My friend Kay and I went to see Taffety Punk Theatre Company’s production of Hamlet: The First Quarto on Wednesday. The production value was fantastic for $15, and it was interesting to see the differences between the First Quarto and the later Quarto and Folio (unpolished “To Be or Not to Be,” two guys named Rossencraft and Gilderstone masquerading as our friends of similar names, etc.).
Classic o’ the Month
I’ve been having trouble deciding which classic to read in May, so I went the Millennial route: I asked Facebook for help.
My friends had all sorts of ideas, 25 of them to be exact (this is why we’re friends). I plan to put all of them in a hat and draw. It’s the only way.
To be honest, there may have been a meltdown on the way home from work today. I may have put on sunglasses to hide said meltdown, but passersby may have noticed regardless that my face was contorting under the pressure of embarking upon the rest of my life.
But friends, though the prospect of advanced studies is as terrifying now as it was when I first had the idea years ago, it’s also the most exciting future I can imagine. This, remember, is coming from the girl who spends her free time researching Jamestown diaries and the New Woman in twentieth-century young adult literature (post coming soon) (I’m serious).
Still, the more I learn about the admissions process, the more intimidating it all becomes. I mean, have you heard of the Literature Subject Test? If all of the Norton anthologies you thought it was safe to sell after sophomore Survey of Brit Lit threw up on a scantron, I think it would look something like the Literature Subject Test.
Luckily, I’ve always been too miserly to sell my English textbooks.
I think I’m going to use this study plan for the GRE. It’s more expensive than a textbook and a pencil, but I want to be as prepared as possible. I suppose I needn’t mention that I’ll be utilizing the “I’m down with the verbal, doc, but I’ll embarrass myself with my utter ignorance of all mathematics if you don’t tutor the heck out of me” study plan.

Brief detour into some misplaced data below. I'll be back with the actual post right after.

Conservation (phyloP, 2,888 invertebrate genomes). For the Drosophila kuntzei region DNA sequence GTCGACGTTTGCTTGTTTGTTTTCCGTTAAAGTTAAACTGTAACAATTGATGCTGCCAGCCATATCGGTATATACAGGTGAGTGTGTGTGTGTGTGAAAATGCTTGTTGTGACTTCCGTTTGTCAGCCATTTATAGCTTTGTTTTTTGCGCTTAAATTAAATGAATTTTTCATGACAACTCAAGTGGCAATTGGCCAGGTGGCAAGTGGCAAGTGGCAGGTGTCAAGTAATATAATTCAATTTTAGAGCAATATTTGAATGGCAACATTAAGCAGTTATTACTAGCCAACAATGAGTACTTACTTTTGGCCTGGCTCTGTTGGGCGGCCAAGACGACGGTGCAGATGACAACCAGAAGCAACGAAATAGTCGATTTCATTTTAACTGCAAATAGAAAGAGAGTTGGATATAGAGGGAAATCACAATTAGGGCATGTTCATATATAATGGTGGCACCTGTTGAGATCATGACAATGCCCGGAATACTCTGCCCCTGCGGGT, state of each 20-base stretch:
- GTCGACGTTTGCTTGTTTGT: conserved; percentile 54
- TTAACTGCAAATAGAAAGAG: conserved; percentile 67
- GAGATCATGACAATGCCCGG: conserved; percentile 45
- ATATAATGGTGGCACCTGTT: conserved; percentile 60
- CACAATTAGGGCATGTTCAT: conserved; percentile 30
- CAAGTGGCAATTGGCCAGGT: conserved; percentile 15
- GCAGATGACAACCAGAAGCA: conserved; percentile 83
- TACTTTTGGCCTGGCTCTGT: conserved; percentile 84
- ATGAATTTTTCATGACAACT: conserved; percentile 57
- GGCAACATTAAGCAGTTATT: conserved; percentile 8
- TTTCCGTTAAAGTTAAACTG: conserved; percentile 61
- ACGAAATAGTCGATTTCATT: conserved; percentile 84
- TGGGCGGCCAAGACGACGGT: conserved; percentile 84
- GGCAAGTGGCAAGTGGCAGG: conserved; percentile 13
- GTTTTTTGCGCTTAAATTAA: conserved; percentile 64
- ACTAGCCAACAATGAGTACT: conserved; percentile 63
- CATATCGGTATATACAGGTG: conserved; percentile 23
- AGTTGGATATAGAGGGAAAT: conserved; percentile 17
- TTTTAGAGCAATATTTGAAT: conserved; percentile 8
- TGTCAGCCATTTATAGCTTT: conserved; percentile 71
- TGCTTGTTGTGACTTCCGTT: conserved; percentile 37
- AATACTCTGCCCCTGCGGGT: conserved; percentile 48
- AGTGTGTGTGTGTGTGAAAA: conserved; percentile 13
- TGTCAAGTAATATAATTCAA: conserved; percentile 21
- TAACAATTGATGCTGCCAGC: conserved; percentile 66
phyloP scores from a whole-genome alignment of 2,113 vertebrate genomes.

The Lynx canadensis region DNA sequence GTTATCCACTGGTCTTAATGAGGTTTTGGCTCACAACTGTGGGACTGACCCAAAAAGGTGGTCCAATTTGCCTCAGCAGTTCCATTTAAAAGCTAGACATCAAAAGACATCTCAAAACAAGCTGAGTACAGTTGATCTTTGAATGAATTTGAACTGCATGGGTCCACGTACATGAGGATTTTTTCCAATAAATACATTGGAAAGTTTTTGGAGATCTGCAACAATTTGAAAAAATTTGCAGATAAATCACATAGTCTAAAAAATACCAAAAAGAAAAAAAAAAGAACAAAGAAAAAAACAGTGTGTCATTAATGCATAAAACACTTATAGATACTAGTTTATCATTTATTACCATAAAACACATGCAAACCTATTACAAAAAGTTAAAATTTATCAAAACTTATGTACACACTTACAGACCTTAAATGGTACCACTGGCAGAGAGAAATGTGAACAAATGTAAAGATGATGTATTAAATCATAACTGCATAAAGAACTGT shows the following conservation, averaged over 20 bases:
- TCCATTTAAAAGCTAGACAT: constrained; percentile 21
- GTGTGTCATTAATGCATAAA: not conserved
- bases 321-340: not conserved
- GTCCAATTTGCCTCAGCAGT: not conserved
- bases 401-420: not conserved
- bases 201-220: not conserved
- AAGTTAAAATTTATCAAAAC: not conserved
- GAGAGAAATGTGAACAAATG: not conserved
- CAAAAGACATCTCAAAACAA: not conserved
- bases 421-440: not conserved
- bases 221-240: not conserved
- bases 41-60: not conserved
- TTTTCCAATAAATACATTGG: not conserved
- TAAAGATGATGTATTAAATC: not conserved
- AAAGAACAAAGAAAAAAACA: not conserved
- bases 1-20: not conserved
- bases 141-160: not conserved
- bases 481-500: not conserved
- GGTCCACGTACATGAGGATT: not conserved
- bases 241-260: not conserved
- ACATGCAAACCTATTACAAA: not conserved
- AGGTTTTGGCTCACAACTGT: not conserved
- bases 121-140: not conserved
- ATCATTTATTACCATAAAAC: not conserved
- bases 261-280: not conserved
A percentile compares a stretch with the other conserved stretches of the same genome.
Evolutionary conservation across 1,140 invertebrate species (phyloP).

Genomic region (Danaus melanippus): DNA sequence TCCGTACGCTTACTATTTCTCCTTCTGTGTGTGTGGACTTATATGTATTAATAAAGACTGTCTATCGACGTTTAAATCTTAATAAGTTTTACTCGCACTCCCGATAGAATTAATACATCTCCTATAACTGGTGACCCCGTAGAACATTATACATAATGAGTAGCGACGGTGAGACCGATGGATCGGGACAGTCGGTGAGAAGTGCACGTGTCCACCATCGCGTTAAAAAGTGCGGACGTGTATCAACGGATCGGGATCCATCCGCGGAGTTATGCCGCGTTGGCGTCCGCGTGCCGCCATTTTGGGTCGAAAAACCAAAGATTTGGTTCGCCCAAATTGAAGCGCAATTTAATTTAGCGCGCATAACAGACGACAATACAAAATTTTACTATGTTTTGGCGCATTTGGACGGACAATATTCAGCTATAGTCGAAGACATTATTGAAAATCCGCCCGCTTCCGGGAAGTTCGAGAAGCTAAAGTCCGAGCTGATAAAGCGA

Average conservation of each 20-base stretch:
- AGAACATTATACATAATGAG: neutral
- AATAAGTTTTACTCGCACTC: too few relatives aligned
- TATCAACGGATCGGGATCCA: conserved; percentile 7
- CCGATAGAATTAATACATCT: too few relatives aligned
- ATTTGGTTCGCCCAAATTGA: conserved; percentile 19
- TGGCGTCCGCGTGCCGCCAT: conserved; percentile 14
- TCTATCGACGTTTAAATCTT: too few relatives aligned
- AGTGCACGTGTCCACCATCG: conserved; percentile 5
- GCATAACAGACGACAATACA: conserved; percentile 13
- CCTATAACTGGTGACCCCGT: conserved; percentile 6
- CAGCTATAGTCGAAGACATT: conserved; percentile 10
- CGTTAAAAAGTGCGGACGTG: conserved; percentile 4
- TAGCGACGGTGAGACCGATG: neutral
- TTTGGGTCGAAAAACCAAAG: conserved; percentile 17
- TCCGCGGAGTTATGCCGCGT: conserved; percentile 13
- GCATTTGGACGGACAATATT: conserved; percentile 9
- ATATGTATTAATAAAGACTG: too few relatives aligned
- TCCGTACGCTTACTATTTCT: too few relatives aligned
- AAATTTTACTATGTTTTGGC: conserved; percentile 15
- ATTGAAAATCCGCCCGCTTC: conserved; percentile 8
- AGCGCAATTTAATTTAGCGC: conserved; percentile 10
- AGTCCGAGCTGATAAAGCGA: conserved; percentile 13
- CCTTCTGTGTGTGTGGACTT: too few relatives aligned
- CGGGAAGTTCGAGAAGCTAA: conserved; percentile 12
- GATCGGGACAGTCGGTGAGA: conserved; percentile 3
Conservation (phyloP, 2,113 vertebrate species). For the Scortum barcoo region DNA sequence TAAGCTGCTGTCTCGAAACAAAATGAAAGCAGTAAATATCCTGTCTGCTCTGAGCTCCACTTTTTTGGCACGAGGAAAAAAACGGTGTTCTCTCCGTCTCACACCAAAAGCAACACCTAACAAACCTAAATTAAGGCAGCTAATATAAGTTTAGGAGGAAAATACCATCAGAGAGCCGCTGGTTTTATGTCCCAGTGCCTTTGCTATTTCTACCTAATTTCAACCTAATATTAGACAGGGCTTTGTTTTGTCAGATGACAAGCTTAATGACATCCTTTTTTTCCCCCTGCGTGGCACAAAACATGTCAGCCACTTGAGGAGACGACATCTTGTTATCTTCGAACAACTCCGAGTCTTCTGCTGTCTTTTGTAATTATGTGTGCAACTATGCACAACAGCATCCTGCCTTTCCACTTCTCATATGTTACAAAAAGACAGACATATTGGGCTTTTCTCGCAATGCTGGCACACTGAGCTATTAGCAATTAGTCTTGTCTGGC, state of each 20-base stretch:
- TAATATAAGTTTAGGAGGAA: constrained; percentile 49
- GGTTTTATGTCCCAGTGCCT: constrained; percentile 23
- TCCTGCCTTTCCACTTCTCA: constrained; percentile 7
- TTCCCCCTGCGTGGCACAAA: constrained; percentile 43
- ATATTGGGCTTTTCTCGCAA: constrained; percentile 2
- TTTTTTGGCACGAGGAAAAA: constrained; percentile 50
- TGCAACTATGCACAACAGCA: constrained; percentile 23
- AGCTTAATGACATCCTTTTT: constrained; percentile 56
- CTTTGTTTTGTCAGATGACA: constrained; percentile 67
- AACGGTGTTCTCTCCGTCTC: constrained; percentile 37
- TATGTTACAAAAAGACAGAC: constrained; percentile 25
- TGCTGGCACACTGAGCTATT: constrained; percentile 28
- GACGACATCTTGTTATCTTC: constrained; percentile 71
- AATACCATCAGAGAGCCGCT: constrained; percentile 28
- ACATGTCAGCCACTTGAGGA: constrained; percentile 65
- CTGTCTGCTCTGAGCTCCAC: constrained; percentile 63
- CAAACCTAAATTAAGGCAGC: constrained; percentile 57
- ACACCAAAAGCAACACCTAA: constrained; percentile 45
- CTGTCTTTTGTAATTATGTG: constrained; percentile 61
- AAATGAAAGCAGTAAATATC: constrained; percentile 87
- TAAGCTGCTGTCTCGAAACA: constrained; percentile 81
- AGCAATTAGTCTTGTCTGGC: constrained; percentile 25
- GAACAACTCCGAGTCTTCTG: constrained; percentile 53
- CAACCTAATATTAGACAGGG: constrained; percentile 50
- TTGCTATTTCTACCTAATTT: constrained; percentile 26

Let me know if you have any advice on all of this, by the way. I’ve noticed there’s a lack of blogs out there that share the wonder and glory of graduate admissions processes, so I’ll keep documenting my struggles if you keep offering wisdom/the occasional corny cheer in the comments, deal?
Uh, Holly? This is supposed to be a celebration of Friday.
This week’s (mostly positive) items of interest:
Something I’ve learned from working at a museum is that often the items you expect to be intimate — diaries, letters — aren’t nearly as intimate as ordinary-seeming belongings like clothes or tchotchkes. Here are some personal items belonging to Frida Kahlo.
There’s power in women blogging, but there are mid-century-esque consequences, too.
I made this pasta last week and it was delicious.
“To be clear, this is not about just telling people to change their light bulbs or to buy a hybrid car. This disaster has grown beyond the choices that individuals make. This is now about our industries and our governments around the world taking decisive, large-scale action.” -Leonardo DiCaprio
Berkley scholars describe discovering a stash of Mark Twain stories as “opening up a big box of candy.”
Citations: photo source